Beyond the Grave

E-Commerce Crosses Into the Next World

It was only a matter of time. The Internet has irrevocably changed our lives. Was there any reason to expect it wouldn't also change our deaths? Well, yes. The 'death care' industry—the curious name for the business of corpse disposal—has had every reason to resist change. Death isn't a trendy business. The last great shake-up in death care took place after thousands of Americans viewed an impeccably embalmed President Lincoln occupying an ornate mahogany casket. Plywood coffins, living-room funerals, and au naturel body display went out the door; by the end of the century, funeral homes were a fixture in the typical American town. Honoring the dead got expensive, and death became big business. According to Jessica Mitford's The American Way of Death Revisited, published in 1998, the total average cost of an adult's funeral in this country is $7800.

But as the boom in e-commerce adequately illustrates, if you can sell it, you can sell it online. This makes funeral directors very nervous. The Internet promotes a special brand of rough-and-tumble price warfare; funeral directors, on the other hand, are accustomed to customers with little appetite for bargaining. For years, a general collusion between funeral directors and casket manufacturers insured that interment was always a seller's market. The top three casket makers sell only to licensed directors, and several states (though not New York) have laws making it illegal for anyone else to sell a casket. Funeral directors recoup a great deal of their expenditure through casket sales, and this circumstance, says Lamar Hankins, board president of the Funeral Consumers Alliance, allows directors to rig the market at the expense of the consumer.

"There's been an abundance of price gouging, and not just with caskets," says Hankins. "One of the funeral chains in Austin bumped up their embalming fee by 250 percent. There's just no excuse for that." Of course, a virtual embalming would leave something to be desired, but what the Web can do, Hankins points out, is educate the consumer. The Funeral Consumers Alliance site, for instance, provides information on casket alternatives (cardboard!) and posts price guidelines for funeral services. Currently, online casket retailers make up only about 1 percent of total sales. But now that 30 percent of seniors are online, with more on the way, that figure is sure to increase. This won't drive funeral directors out of business, but it will cut into their profits.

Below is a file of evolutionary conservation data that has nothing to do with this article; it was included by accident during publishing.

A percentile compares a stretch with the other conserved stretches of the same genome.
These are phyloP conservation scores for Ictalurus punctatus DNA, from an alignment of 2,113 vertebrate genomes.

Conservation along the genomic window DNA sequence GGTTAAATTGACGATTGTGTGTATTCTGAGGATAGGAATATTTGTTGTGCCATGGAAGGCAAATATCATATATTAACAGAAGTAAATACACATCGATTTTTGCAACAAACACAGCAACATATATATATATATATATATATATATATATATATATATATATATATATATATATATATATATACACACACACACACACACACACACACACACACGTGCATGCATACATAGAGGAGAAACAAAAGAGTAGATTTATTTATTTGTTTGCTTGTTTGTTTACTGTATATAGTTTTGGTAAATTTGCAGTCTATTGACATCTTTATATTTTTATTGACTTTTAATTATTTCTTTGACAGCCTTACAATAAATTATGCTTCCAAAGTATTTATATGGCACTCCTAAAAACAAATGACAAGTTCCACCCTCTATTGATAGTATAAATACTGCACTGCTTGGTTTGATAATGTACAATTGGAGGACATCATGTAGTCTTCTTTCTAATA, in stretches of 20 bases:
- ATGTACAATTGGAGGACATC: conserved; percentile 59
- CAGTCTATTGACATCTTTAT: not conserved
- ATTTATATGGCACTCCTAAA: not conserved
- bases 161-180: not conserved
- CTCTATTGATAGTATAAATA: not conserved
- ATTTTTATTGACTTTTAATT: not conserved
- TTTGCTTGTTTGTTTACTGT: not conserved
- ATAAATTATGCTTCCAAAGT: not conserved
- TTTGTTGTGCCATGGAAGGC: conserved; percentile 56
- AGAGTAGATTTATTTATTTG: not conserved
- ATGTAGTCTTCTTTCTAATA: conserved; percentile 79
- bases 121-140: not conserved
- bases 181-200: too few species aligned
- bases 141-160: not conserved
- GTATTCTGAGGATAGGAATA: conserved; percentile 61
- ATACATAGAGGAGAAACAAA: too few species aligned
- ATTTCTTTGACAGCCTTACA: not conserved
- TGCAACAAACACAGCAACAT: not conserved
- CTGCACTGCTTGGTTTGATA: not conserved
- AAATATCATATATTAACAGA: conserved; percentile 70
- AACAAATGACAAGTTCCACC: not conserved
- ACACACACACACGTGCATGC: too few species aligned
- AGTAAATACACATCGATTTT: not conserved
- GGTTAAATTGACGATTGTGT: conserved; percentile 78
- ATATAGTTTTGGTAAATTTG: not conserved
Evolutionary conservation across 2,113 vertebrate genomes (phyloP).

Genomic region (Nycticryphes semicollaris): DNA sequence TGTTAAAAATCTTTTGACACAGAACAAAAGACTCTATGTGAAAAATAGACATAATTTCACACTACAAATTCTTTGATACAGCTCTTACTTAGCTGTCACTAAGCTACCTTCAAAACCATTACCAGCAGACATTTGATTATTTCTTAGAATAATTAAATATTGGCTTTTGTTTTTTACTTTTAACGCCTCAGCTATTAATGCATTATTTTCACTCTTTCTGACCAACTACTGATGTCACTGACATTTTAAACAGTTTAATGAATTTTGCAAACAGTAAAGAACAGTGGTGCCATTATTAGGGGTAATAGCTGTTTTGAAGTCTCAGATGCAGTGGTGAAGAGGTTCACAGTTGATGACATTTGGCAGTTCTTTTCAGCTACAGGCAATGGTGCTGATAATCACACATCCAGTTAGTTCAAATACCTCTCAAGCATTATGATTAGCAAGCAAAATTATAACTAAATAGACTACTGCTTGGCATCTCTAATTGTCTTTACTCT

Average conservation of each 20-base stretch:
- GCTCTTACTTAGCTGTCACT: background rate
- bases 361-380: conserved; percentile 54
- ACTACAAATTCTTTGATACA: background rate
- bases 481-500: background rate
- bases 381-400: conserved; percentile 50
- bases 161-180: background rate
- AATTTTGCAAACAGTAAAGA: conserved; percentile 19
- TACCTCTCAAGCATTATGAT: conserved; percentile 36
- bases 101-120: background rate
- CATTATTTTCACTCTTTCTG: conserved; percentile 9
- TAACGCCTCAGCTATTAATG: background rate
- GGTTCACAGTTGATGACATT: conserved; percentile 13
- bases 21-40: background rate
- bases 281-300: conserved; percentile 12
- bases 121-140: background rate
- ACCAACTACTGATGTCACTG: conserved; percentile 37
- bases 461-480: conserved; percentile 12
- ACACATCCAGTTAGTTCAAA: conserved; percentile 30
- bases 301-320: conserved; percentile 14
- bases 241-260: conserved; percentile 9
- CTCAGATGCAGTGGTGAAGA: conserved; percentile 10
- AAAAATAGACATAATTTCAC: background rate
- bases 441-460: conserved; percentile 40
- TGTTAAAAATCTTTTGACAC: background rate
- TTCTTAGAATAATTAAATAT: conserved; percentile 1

"Internet retailers have no building, and they don't have the same need for recovery of business costs," says Bonnie Tippy, executive director of the New York State Funeral Directors Association. The advent of independent retailers—online and off—has already forced down casket prices. But caskets are not the point, Tippy says. "I think that as soon as we reduce one of the main rituals of life to such a dollar-and-cents issue, then we're negating the importance of it."

Which isn't to say that funeral directors are ignoring the Internet entirely. Tippy admits that, "like other types of Main Street businesses, funeral directors have been slow to recognize the importance of the Web." But most would like to use technology to provide value-added services, like Webcasting a funeral ceremony for friends and families unable to attend in person.

A few companies want to offer much more. HeavenlyDoor focuses on "preselling" funeral services. On its site, the would-be dead can find the nearest mortuary, comparison shop for funereal accoutrements, and link to various businesses in their area. And that's not all: HeavenlyDoor features "virtual visits" to loved ones' grave sites and an online obituary. Eventually, HeavenlyDoor would like to provide one-stop shopping for funeral services, from crematoriums to funeral homes to casket sellers. Another site, the California-based Plan4ever, is competing to provide a similar package. It currently hosts a "virtual garden" where obituary and "guest book" copy runs against a screen shot of mountains or palm trees, or, in the instance of the celebrity garden, the paparazzo's flashing camera.

But wait, it gets weirder: Targeted at artists, writers, and similarly otherworldly types, The Final Curtain (slogan: "Death got you down?") plans to build a worldwide chain of graveyard–art museums, wherein its customers will design their memorials according to the most whimsical of whims. One customer (not Damien Hirst) wants a perpetual video feed on his rotting corpse. The Final Curtain is now soliciting artist submissions; the winner will receive—you guessed it—a free burial plot.

Still, says Tippy, the Internet can offer the dead, and their survivors, only so much. "Someone still needs to take that phone call at 3 a.m., get dressed, go get Grandma, take her somewhere, and get her prepared. Someone has to bury the dead."

 
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